Evaluation of the interface between general practice and population health in research funded by the General Practice Evaluation Program

W. Rogers*, B. Veale, D. Weller

*Corresponding author for this work

Research output: Contribution to journalArticlepeer-review

2 Citations (Scopus)


The purpose of this study was to identify the fields of population health covered by General Practice Evaluation Program (GPEP) research and to evaluate the population health findings and implications of this research. The research method was to conduct a review of 150 GPEP project reports completed between 1992-1998, using a framework developed to identify research with population health content and/or relevance. A total of 65 projects were identified in the following areas: health promotion; disease prevention and screening; systematic illness care; integration of health services; data collection; and research on specific populations. The majority of the research was descriptive in nature (53 out of 65 projects). Strengths of the existent research lie in documenting the use of interventions to improve systematic illness care, and in GP activities directed towards disease prevention and screening. However, the analysis identified a number of problem areas. Recording and collection of information about GP activities is variable, in part due to a lack of consensus about the kind of information that should be collected. Our analysis highlights the need for a national approach to the assessment, adoption, dissemination and implementation of guidelines, and for critical evaluation of this process. There is a lack of evidence for the efficacy of many GP interventions for improving population health. The research demonstrated examples of collaboration between GPs and other health care providers, and of general practice research using a population health approach. It was concluded that GPEP is an innovative funding program which has the potential to make substantial contributions to population health and to strengthen the links between general practice and population health. To date it has focussed on systematic illness care with current practice providing models for future development. However, there is a need for systematic approaches to data set definition, data collection and guideline use.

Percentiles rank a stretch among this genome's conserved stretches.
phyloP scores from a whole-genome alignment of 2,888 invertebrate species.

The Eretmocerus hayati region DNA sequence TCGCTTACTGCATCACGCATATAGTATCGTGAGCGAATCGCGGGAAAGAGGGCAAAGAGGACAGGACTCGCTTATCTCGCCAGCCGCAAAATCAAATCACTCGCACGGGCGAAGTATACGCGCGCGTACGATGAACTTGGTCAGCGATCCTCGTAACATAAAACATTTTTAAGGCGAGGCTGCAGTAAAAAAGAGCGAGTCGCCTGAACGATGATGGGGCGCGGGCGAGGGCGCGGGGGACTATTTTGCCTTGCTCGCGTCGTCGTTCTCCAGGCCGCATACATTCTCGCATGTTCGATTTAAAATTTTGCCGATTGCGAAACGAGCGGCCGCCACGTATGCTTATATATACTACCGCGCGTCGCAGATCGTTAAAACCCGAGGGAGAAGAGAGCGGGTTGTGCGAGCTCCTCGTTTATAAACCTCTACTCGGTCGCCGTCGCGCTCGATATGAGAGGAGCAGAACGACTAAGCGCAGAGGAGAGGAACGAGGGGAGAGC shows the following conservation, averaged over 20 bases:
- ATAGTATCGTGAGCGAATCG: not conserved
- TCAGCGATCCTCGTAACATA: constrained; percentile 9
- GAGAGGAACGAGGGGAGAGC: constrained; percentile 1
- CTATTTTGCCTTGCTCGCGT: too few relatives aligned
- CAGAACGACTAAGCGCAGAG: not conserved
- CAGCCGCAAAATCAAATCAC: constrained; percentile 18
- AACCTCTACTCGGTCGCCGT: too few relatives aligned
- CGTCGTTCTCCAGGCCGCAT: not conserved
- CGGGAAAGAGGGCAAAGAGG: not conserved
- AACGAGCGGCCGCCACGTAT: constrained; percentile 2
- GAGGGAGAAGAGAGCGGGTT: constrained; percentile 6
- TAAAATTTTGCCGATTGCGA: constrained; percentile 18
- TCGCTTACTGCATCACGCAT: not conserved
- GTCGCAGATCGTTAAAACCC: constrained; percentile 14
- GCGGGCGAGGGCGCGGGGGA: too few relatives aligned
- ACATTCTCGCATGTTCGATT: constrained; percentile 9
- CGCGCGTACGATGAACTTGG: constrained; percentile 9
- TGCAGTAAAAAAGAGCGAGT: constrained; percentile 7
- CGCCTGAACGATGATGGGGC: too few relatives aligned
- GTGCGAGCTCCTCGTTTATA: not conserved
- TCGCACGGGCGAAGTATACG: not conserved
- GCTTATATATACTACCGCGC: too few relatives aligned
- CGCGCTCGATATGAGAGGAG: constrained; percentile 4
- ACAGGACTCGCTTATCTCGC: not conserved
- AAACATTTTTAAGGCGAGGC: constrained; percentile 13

Original languageEnglish
Pages (from-to)51-54
Number of pages4
JournalAustralian Journal of Primary Health - Interchange
Issue number3
Publication statusPublished - 1999
Externally publishedYes


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